Treatment of cultures with either 100 μm kainate or 100 μm AMPA for 24–48 hr had little effect on O-2A cell resting membrane parameters (Table 3). The mean current densities of both the sustained and Kir currents in O-2A cells were unaltered (Table 3). Likewise, the voltage-dependence of activation of the sustained current components were unaltered (data not shown). In kainate-treated cultures, the mean half-activation potentials of the sustained current components were −26.3 ± 1.3 and 16.7 ± 5.3 mV (n = 7). The contribution of each current to the total sustained current remained unchanged at 39 and 61%, respectively, (data not shown). These data suggest that long-term culture in either kainate or AMPA was without long-lasting effect on the O-2A cell K+ current phenotype. Interestingly, the transient current density was significantly reduced in cultures chronically treated with kainate. The reasons for the selective attenuation of the transient current are unclear at this time and were not studied further. These results support our previous data (Gallo et al., 1996), which demonstrated that on removal of kainate, O-2A cells continue to proliferate similarly to control cultures.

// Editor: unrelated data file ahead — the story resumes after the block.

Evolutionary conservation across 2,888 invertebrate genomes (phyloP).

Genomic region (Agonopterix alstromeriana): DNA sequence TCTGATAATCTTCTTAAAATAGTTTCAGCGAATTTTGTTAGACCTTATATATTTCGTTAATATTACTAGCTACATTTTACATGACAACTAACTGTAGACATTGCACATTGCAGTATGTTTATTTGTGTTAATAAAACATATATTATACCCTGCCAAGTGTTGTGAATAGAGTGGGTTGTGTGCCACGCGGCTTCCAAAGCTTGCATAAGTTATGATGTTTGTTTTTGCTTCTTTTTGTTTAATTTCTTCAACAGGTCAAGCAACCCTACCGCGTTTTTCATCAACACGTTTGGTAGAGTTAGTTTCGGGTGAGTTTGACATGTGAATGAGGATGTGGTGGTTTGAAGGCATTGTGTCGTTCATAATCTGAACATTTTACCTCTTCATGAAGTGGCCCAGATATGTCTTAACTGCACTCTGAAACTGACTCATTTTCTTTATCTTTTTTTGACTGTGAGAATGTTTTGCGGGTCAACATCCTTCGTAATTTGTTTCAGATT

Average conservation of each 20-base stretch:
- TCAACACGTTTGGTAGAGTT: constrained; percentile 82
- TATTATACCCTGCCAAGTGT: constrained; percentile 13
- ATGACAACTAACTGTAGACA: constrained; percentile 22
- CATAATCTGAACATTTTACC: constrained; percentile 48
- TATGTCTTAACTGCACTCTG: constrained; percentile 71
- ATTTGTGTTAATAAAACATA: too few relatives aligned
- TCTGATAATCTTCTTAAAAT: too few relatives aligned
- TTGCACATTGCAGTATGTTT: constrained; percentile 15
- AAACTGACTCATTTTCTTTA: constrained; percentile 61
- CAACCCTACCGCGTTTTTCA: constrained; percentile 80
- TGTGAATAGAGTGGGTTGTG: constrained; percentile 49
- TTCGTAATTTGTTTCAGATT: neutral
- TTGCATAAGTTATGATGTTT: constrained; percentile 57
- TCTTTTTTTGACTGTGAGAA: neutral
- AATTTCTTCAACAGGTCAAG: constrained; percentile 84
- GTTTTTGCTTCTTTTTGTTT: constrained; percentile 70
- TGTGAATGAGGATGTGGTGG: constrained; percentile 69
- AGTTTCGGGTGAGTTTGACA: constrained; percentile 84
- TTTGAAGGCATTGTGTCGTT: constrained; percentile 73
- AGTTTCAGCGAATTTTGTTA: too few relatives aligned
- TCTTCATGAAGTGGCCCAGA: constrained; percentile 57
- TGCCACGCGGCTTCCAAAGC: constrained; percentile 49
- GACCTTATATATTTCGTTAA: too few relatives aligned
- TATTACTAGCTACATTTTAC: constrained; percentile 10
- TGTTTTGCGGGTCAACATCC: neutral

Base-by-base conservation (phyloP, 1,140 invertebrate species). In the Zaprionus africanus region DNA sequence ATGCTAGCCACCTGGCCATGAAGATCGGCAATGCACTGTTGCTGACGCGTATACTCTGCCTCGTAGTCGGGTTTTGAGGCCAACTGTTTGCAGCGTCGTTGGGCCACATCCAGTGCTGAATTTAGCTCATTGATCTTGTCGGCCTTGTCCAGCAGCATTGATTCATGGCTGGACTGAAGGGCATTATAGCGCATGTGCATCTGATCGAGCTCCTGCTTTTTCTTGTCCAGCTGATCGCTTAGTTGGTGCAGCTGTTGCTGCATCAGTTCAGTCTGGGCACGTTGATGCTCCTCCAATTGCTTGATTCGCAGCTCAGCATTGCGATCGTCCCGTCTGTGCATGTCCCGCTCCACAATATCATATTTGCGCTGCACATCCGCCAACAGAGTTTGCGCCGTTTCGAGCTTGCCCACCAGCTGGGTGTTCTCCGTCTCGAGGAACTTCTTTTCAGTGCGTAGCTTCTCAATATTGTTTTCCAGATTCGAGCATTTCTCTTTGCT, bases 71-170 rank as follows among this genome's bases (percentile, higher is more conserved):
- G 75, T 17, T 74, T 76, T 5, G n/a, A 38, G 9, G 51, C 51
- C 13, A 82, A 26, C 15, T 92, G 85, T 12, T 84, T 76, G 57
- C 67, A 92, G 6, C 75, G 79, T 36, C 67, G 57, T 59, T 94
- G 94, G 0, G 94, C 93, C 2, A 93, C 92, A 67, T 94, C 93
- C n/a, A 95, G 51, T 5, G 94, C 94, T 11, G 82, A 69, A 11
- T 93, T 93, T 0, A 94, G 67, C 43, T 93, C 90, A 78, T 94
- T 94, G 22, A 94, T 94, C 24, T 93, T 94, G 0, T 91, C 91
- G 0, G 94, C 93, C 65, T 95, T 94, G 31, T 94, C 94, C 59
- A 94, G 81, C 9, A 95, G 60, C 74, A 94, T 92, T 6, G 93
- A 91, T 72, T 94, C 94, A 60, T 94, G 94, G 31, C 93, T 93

Culturing O-2A cells in 45 mm[K+]o modifies the K+ current phenotype